Our Father: Prayer 

A Father’s Search

In the Daily Telegraph newspaper (Jan 31st 2011) there was the amazing story of a father’s search for his lost son, which reminded me of God’s search for us.
Ken Thomson’s son was kidnapped by his ex-wife on April 24th 2008 and taken from his home in Australia to somewhere in Europe.  Ken spent many months trying to find his son and two years after the abduction moved to Europe in order to intensify the search. Over a three-month period he cycled over four thousand miles whilst using the media and the internet to publicise the search for his son Andrew.
Ken’s search came to an end when a woman in Amsterdam became suspicious about a new mother who turned up to enrol Andrew in a school. She put “missing child Australia” into a search engine and her boss also ran a security check because Andrew’s passport had expired. They found he was featured in more than 180 Interpol alerts. The police were contacted and in late 2010 Ken was able to return to Australia with Andrew.
Man is a lost and often arrogant rebel, yet God still came for us with the Son of God clothing Himself in flesh (Phil 2:5-11) and entering into space and time (Mt 1:23) so that we could find forgiveness and eternal life. This eternal life is a quality of life that comes through a deep abiding relationship with God as our heavenly Father. In Jesus’ fellowship with the Father and reliance on the leading of the Holy Spirit we see just what that relationship can be like.
Our own ideas of God may let us down, yet God is much bigger than our ideas and plans, and has never got it wrong concerning our lives. He who paints the dawn and dusk sky with a myriad of colours and sees every sparrow fall to the ground is faithful and knows every hair on our heads. As one man once put it, “Our liberation comes through a person not a system of ideas and principles.”

“He is the Rock, his works are perfect, and all his ways are just. A faithful God who does no wrong, upright and just is he.” 

                                                                                               Deuteronomy 32:4
All across history in good times and bad and times of war and of peace, there are many believers who have gone through incredible difficulty and hardship and yet experienced God’s faithfulness as they remain faithful to Him. For example, in China in the 1990’s three Christian men in their seventies were each given a fifteen year prison sentence. A few years after their incarceration they had the opportunity of early release but instead chose to remain in prison because many prisoners were finding Jesus Christ as Lord and Saviour. We have a heavenly father and He is faithful in all His ways.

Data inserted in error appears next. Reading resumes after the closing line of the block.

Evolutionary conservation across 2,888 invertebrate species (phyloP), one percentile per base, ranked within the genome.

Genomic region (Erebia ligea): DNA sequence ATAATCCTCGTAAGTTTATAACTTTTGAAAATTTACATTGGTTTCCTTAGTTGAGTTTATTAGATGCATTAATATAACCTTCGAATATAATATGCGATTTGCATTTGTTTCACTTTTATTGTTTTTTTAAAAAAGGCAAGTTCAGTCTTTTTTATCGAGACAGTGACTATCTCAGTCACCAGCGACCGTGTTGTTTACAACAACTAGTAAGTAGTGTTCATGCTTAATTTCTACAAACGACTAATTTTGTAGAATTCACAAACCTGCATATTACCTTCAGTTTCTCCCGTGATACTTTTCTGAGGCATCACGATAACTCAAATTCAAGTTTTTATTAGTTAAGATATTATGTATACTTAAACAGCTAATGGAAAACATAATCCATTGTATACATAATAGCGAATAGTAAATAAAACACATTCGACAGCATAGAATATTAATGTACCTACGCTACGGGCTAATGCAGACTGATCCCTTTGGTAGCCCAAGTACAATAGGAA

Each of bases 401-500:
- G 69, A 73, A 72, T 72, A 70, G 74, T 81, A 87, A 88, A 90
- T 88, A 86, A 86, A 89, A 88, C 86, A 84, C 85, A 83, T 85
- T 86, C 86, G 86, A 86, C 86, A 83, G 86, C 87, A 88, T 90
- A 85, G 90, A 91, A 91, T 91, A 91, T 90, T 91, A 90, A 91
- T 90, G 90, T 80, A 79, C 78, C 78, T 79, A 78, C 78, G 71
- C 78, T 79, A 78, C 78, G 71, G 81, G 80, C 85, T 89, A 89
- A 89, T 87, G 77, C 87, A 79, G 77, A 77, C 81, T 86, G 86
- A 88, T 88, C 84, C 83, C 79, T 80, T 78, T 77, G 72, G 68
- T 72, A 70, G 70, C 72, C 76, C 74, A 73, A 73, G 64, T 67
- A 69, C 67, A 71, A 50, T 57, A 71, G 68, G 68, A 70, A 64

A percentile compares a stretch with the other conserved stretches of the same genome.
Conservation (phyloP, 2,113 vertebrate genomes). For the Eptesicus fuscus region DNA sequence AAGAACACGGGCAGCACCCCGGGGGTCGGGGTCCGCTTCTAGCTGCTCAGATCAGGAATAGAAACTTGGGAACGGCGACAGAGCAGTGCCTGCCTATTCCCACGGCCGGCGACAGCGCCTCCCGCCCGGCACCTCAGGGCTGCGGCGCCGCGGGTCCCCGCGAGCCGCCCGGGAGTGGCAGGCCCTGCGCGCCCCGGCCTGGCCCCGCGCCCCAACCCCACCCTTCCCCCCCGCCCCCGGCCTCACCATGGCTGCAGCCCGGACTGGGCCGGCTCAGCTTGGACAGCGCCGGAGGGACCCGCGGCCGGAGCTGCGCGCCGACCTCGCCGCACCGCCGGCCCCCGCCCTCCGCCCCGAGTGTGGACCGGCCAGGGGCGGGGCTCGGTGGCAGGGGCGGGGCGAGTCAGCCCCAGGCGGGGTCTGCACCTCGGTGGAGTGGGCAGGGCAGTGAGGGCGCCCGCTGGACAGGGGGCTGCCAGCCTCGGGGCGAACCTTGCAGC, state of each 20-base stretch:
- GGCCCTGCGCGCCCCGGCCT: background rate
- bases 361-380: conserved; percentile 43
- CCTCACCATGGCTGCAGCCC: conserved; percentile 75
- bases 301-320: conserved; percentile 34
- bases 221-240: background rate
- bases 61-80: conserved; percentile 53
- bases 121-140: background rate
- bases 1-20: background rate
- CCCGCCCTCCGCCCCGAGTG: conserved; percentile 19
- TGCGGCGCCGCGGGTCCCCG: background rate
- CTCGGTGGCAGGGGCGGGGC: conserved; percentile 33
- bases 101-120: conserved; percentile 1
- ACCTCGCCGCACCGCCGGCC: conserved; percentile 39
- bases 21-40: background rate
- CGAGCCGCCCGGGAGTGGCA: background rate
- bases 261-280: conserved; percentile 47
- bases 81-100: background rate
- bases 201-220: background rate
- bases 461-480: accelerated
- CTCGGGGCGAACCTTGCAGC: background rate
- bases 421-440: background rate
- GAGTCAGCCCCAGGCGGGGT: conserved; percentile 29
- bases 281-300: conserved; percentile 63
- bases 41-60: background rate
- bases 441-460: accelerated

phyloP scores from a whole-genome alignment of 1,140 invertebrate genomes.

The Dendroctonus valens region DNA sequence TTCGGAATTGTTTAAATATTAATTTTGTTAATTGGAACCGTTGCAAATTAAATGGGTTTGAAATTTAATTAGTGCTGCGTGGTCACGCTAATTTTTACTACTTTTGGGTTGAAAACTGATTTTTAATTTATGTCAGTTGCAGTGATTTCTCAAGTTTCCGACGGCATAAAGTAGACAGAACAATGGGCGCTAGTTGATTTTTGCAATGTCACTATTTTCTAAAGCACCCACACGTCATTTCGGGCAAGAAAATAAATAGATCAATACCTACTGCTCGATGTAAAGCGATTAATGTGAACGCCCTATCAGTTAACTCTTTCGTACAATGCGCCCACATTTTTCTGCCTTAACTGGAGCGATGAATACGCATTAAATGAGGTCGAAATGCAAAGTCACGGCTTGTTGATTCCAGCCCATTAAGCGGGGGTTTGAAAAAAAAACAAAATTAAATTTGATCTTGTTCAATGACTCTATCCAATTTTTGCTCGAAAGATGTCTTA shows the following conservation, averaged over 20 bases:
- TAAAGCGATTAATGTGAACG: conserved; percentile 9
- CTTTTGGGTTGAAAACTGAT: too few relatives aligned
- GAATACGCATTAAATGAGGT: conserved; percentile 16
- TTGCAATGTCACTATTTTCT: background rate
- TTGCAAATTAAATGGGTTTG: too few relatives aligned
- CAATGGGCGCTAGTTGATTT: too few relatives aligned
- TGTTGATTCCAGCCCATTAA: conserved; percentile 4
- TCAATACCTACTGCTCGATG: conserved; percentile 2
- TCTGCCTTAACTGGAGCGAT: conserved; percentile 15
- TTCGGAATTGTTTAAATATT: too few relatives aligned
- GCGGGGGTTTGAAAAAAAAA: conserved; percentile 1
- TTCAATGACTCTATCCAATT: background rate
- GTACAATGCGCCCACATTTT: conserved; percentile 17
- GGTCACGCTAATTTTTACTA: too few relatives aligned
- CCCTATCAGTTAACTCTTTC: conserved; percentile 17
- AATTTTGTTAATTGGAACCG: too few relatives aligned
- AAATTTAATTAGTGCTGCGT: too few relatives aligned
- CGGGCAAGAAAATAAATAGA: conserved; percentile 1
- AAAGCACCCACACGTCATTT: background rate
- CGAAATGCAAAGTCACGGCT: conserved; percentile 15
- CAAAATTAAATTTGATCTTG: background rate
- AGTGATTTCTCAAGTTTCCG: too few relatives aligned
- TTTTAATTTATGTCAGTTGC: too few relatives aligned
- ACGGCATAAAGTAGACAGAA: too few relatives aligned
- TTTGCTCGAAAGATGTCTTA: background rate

“The Lord's loyal kindness never ceases; his compassions never end.  They are fresh every morning; your faithfulness is abundant! "My portion is the Lord," I have said to myself, so I will put my hope in him. The Lord is good to those who trust in him, to the one who seeks him. It is good to wait patiently for deliverance from the Lord.  It is good for a man to bear the yoke while he is young.”

                                                                                              Lamentations 3:22-27.

Our Father and Prayer

There are those who assume that prayer is simply speaking to God, yet there is more to prayer than this. Prayer isn’t only about speaking to God, because speaking can sometimes be no more than giving our opinion about something or presenting God with a list of all we want Him to do. There are many who talk, but how many of us really engage with God?
The purpose of speech is to inform, but prayer goes deeper than this: the purpose of prayer is to participate in the divine nature. Therefore prayer begins with opening our heart to God as we slow down and focus on who He is and all that He has done.

"Be still, and know that I am God; I will be exalted among the nations, I will be exalted in the earth."                                   Psalm 46:10


Amazing Mercy and Incredible Grace

Prayer is not about just talking to God when we get it right or think we have done well, this being little more than veiled good works. Prayer is about being